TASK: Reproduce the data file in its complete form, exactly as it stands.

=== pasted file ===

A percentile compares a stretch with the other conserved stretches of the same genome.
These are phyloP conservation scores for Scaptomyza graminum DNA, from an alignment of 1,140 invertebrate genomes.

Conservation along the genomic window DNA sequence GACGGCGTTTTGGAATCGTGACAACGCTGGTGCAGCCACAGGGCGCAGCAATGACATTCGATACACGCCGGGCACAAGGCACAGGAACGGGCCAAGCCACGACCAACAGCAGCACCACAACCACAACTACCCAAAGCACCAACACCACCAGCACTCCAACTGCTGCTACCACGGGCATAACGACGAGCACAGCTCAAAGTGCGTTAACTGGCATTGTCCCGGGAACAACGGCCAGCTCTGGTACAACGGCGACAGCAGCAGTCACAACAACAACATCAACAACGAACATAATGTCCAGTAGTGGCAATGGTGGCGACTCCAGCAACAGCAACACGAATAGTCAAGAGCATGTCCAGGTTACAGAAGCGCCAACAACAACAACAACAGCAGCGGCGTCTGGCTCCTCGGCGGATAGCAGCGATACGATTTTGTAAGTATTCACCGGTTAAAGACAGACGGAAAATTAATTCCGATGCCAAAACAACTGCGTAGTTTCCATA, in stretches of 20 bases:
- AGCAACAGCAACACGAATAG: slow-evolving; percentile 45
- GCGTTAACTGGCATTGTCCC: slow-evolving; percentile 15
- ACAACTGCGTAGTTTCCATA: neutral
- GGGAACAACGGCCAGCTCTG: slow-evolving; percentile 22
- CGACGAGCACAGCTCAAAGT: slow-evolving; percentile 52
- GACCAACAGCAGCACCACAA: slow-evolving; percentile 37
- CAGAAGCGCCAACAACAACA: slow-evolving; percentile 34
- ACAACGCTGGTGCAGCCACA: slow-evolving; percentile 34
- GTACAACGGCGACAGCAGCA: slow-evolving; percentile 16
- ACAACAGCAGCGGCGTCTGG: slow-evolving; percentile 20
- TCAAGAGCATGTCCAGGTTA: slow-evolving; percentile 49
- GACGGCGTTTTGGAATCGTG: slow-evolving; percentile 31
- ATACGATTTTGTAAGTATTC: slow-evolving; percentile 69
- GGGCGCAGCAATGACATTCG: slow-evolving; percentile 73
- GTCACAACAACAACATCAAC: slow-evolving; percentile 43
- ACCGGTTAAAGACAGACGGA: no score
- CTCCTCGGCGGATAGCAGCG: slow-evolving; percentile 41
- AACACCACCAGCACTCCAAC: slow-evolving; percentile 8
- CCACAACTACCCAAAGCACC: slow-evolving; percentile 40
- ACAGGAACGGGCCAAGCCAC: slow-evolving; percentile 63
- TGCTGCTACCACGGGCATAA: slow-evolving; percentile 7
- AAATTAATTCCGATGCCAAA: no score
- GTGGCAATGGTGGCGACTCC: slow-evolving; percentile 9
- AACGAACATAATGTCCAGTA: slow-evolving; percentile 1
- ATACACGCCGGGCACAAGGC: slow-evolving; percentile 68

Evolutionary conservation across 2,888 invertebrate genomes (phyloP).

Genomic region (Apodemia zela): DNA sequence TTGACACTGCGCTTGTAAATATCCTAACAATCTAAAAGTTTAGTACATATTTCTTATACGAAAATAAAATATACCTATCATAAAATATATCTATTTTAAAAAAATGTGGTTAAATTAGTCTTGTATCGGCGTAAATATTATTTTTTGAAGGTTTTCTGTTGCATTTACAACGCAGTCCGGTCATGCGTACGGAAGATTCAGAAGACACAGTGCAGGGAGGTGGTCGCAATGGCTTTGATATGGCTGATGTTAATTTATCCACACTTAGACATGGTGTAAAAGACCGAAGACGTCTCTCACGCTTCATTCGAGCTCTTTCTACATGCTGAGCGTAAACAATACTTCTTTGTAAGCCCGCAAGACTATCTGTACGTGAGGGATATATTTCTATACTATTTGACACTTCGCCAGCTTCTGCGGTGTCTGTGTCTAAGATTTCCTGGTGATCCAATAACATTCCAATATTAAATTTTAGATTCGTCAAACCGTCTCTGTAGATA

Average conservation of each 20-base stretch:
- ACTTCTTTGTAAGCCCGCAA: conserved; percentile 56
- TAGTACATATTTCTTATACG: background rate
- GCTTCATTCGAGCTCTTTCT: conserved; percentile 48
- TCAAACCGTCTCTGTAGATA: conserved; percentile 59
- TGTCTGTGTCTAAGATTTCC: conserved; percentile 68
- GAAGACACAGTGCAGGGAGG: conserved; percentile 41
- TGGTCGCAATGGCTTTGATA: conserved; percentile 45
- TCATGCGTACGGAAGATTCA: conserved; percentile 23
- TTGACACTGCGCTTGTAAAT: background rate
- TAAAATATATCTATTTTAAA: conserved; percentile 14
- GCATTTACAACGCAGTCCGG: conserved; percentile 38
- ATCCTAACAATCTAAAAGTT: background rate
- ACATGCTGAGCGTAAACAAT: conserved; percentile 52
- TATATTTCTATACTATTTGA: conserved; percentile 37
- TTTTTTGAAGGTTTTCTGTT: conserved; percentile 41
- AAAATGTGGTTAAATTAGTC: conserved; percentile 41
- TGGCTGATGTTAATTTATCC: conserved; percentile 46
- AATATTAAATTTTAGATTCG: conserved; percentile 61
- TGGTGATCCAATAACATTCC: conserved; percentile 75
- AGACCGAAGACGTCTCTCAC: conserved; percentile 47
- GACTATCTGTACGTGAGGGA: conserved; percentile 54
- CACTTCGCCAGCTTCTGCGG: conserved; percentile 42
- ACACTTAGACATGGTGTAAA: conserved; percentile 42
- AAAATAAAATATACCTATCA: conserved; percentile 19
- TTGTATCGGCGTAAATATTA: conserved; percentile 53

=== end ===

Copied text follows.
A percentile compares a stretch with the other conserved stretches of the same genome.
These are phyloP conservation scores for Scaptomyza graminum DNA, from an alignment of 1,140 invertebrate genomes.

Conservation along the genomic window DNA sequence GACGGCGTTTTGGAATCGTGACAACGCTGGTGCAGCCACAGGGCGCAGCAATGACATTCGATACACGCCGGGCACAAGGCACAGGAACGGGCCAAGCCACGACCAACAGCAGCACCACAACCACAACTACCCAAAGCACCAACACCACCAGCACTCCAACTGCTGCTACCACGGGCATAACGACGAGCACAGCTCAAAGTGCGTTAACTGGCATTGTCCCGGGAACAACGGCCAGCTCTGGTACAACGGCGACAGCAGCAGTCACAACAACAACATCAACAACGAACATAATGTCCAGTAGTGGCAATGGTGGCGACTCCAGCAACAGCAACACGAATAGTCAAGAGCATGTCCAGGTTACAGAAGCGCCAACAACAACAACAACAGCAGCGGCGTCTGGCTCCTCGGCGGATAGCAGCGATACGATTTTGTAAGTATTCACCGGTTAAAGACAGACGGAAAATTAATTCCGATGCCAAAACAACTGCGTAGTTTCCATA, in stretches of 20 bases:
- AGCAACAGCAACACGAATAG: slow-evolving; percentile 45
- GCGTTAACTGGCATTGTCCC: slow-evolving; percentile 15
- ACAACTGCGTAGTTTCCATA: neutral
- GGGAACAACGGCCAGCTCTG: slow-evolving; percentile 22
- CGACGAGCACAGCTCAAAGT: slow-evolving; percentile 52
- GACCAACAGCAGCACCACAA: slow-evolving; percentile 37
- CAGAAGCGCCAACAACAACA: slow-evolving; percentile 34
- ACAACGCTGGTGCAGCCACA: slow-evolving; percentile 34
- GTACAACGGCGACAGCAGCA: slow-evolving; percentile 16
- ACAACAGCAGCGGCGTCTGG: slow-evolving; percentile 20
- TCAAGAGCATGTCCAGGTTA: slow-evolving; percentile 49
- GACGGCGTTTTGGAATCGTG: slow-evolving; percentile 31
- ATACGATTTTGTAAGTATTC: slow-evolving; percentile 69
- GGGCGCAGCAATGACATTCG: slow-evolving; percentile 73
- GTCACAACAACAACATCAAC: slow-evolving; percentile 43
- ACCGGTTAAAGACAGACGGA: no score
- CTCCTCGGCGGATAGCAGCG: slow-evolving; percentile 41
- AACACCACCAGCACTCCAAC: slow-evolving; percentile 8
- CCACAACTACCCAAAGCACC: slow-evolving; percentile 40
- ACAGGAACGGGCCAAGCCAC: slow-evolving; percentile 63
- TGCTGCTACCACGGGCATAA: slow-evolving; percentile 7
- AAATTAATTCCGATGCCAAA: no score
- GTGGCAATGGTGGCGACTCC: slow-evolving; percentile 9
- AACGAACATAATGTCCAGTA: slow-evolving; percentile 1
- ATACACGCCGGGCACAAGGC: slow-evolving; percentile 68

Evolutionary conservation across 2,888 invertebrate genomes (phyloP).

Genomic region (Apodemia zela): DNA sequence TTGACACTGCGCTTGTAAATATCCTAACAATCTAAAAGTTTAGTACATATTTCTTATACGAAAATAAAATATACCTATCATAAAATATATCTATTTTAAAAAAATGTGGTTAAATTAGTCTTGTATCGGCGTAAATATTATTTTTTGAAGGTTTTCTGTTGCATTTACAACGCAGTCCGGTCATGCGTACGGAAGATTCAGAAGACACAGTGCAGGGAGGTGGTCGCAATGGCTTTGATATGGCTGATGTTAATTTATCCACACTTAGACATGGTGTAAAAGACCGAAGACGTCTCTCACGCTTCATTCGAGCTCTTTCTACATGCTGAGCGTAAACAATACTTCTTTGTAAGCCCGCAAGACTATCTGTACGTGAGGGATATATTTCTATACTATTTGACACTTCGCCAGCTTCTGCGGTGTCTGTGTCTAAGATTTCCTGGTGATCCAATAACATTCCAATATTAAATTTTAGATTCGTCAAACCGTCTCTGTAGATA

Average conservation of each 20-base stretch:
- ACTTCTTTGTAAGCCCGCAA: conserved; percentile 56
- TAGTACATATTTCTTATACG: background rate
- GCTTCATTCGAGCTCTTTCT: conserved; percentile 48
- TCAAACCGTCTCTGTAGATA: conserved; percentile 59
- TGTCTGTGTCTAAGATTTCC: conserved; percentile 68
- GAAGACACAGTGCAGGGAGG: conserved; percentile 41
- TGGTCGCAATGGCTTTGATA: conserved; percentile 45
- TCATGCGTACGGAAGATTCA: conserved; percentile 23
- TTGACACTGCGCTTGTAAAT: background rate
- TAAAATATATCTATTTTAAA: conserved; percentile 14
- GCATTTACAACGCAGTCCGG: conserved; percentile 38
- ATCCTAACAATCTAAAAGTT: background rate
- ACATGCTGAGCGTAAACAAT: conserved; percentile 52
- TATATTTCTATACTATTTGA: conserved; percentile 37
- TTTTTTGAAGGTTTTCTGTT: conserved; percentile 41
- AAAATGTGGTTAAATTAGTC: conserved; percentile 41
- TGGCTGATGTTAATTTATCC: conserved; percentile 46
- AATATTAAATTTTAGATTCG: conserved; percentile 61
- TGGTGATCCAATAACATTCC: conserved; percentile 75
- AGACCGAAGACGTCTCTCAC: conserved; percentile 47
- GACTATCTGTACGTGAGGGA: conserved; percentile 54
- CACTTCGCCAGCTTCTGCGG: conserved; percentile 42
- ACACTTAGACATGGTGTAAA: conserved; percentile 42
- AAAATAAAATATACCTATCA: conserved; percentile 19
- TTGTATCGGCGTAAATATTA: conserved; percentile 53